Capucine Huguet is a young French designer and jeweller who studied in Paris at the Haute Ecole de Joaillerie and in London. It was at the Central Saint Martins School that she set out to bring climate issues to the forefront through her jewellery design. Indeed, she has long wondered about the special link that everyone has with their jewellery, whether it reminds them of a loved one, belonging to a group, a religion, or even a personal accomplishment. Each jewel always has a story associated with it that is dear to the wearer’s heart.
Capucine decided to work on the Arctic glaciers, which are heating up two to three times faster than anywhere else on Earth. There, the changes are very visible and some global warming processes have already started to have irreversible effects. In the summer of 2019, she was therefore in Svalbard, an archipelago in the middle of the Arctic, to study the melting ice.
Attracted by the ruggedness of the landscapes, and the wild and natural immensity of the glaciers and icebergs, this trip was a concrete expression of her creative inspirations. During her journey in the Norwegian archipelago with eminent glaciologists like Kim Holmén, the Polar Institute international director, she studied in the field, and realised the extensive melting of the Arctic and the urgency to act.
She became fully aware of one of the founding principles of the fight against the climate crisis: Awareness and Communication are at the heart of the actions to be taken.
Inspired by the melting of the gigantic Svalbard glaciers, her first collection was launched in the summer of 2020 and was naturally named “Wahlenbergbreen mementos”. Historically, memento mori jewels were worn to remind their owners that they were mere mortals. The collection is an homage to the Arctic, this often-forgotten endangered part of the world. Wearing them is a subtle way of displaying one’s environmental convictions and values and initiating interactions.
Capucine’s fascination with glaciers is also explained by their role. Glaciers are considered by scientists to be climate archives. Built up over millions of years, glaciers have captured the air of each period, so it is only by studying them that we learned what the atmosphere was like in the past. Losing them would mean losing thousands of valuable records.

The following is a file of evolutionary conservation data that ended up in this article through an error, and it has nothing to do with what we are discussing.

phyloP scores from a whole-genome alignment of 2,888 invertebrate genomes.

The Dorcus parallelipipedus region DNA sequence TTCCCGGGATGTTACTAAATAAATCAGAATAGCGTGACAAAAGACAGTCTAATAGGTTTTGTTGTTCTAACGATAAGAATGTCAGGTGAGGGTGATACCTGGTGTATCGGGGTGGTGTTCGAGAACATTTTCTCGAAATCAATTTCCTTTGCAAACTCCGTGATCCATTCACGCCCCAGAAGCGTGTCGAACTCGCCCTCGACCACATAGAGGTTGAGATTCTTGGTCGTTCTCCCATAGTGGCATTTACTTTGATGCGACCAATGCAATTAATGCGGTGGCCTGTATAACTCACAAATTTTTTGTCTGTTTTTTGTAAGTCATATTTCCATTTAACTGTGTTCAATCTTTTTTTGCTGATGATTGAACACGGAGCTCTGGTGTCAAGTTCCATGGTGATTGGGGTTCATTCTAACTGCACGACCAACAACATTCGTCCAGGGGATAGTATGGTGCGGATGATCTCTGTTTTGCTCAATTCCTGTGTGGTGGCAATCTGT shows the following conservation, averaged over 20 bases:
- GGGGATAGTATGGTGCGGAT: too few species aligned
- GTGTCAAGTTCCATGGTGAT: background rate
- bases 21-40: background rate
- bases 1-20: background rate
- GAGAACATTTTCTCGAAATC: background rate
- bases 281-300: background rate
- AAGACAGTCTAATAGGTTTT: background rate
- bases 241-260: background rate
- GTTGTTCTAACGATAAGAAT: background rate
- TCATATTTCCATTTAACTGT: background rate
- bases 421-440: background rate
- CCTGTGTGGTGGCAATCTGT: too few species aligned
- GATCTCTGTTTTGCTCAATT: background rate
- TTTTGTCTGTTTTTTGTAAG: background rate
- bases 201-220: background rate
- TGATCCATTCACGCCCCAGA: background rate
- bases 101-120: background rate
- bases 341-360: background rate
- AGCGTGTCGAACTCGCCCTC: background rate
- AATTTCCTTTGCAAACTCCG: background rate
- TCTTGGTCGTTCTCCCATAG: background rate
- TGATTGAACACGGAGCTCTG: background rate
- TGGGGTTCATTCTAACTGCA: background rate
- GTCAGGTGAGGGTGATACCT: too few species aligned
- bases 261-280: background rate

On her homecoming, the designer spent hours in her studio. She seeks to create an emotional connection between the Arctic and the future jewel owner. She works with a pencil as well as with her tools in her hands. In the end, each piece illustrates a factor related to the melting of glaciers, be it crevasses, erosion, or the process of liquefaction. Driven by an interest in the microscopic world, the designer has also studied the melting of ice crystals under the electron microscope, allowing her to discover a new vocabulary of shapes that has rarely been put forward.
“This trip has changed me forever. What I want in my innermost being is to be able to touch people. I want them to fall in love with glaciers as I did and thus initiate their need to protect our beautiful planet. This my mission as a designer: to raise awareness through my jewelry.”
She expresses liquefaction through molten metal that devours her jewellery. The hexagonal structure of ice guides the shape of her rings, like the geometry of the destruction of glaciers, which is expressed in incomplete or uneven hexagons.
The metal thus captures the ephemeral ice crystals, making permanent what is lost. Capucine wanted to freeze in the metal the ephemeral nature of the ice that slowly but surely melts. Small diamonds can illuminate the jewelry, illustrating the glittering aspect and transparency of ice. To evoke the thousand and one patterns of ice, different textures are used for the metal, bringing contrast and character to the jewelry.
Through numerous experiments, Capucine combines the use of new technologies with historical manufacturing techniques. In a responsible approach, all the jewelry is made by her in her Paris workshop, in 18-carat recycled gold with recycled diamonds and color stones that are traced and natural (not heated and not treated). A part of her profits is also donated to a company fighting against global warming.
You can find Capucine H on capucineh.com and follow her on Instagram @capucine.h
by Alexandra Mas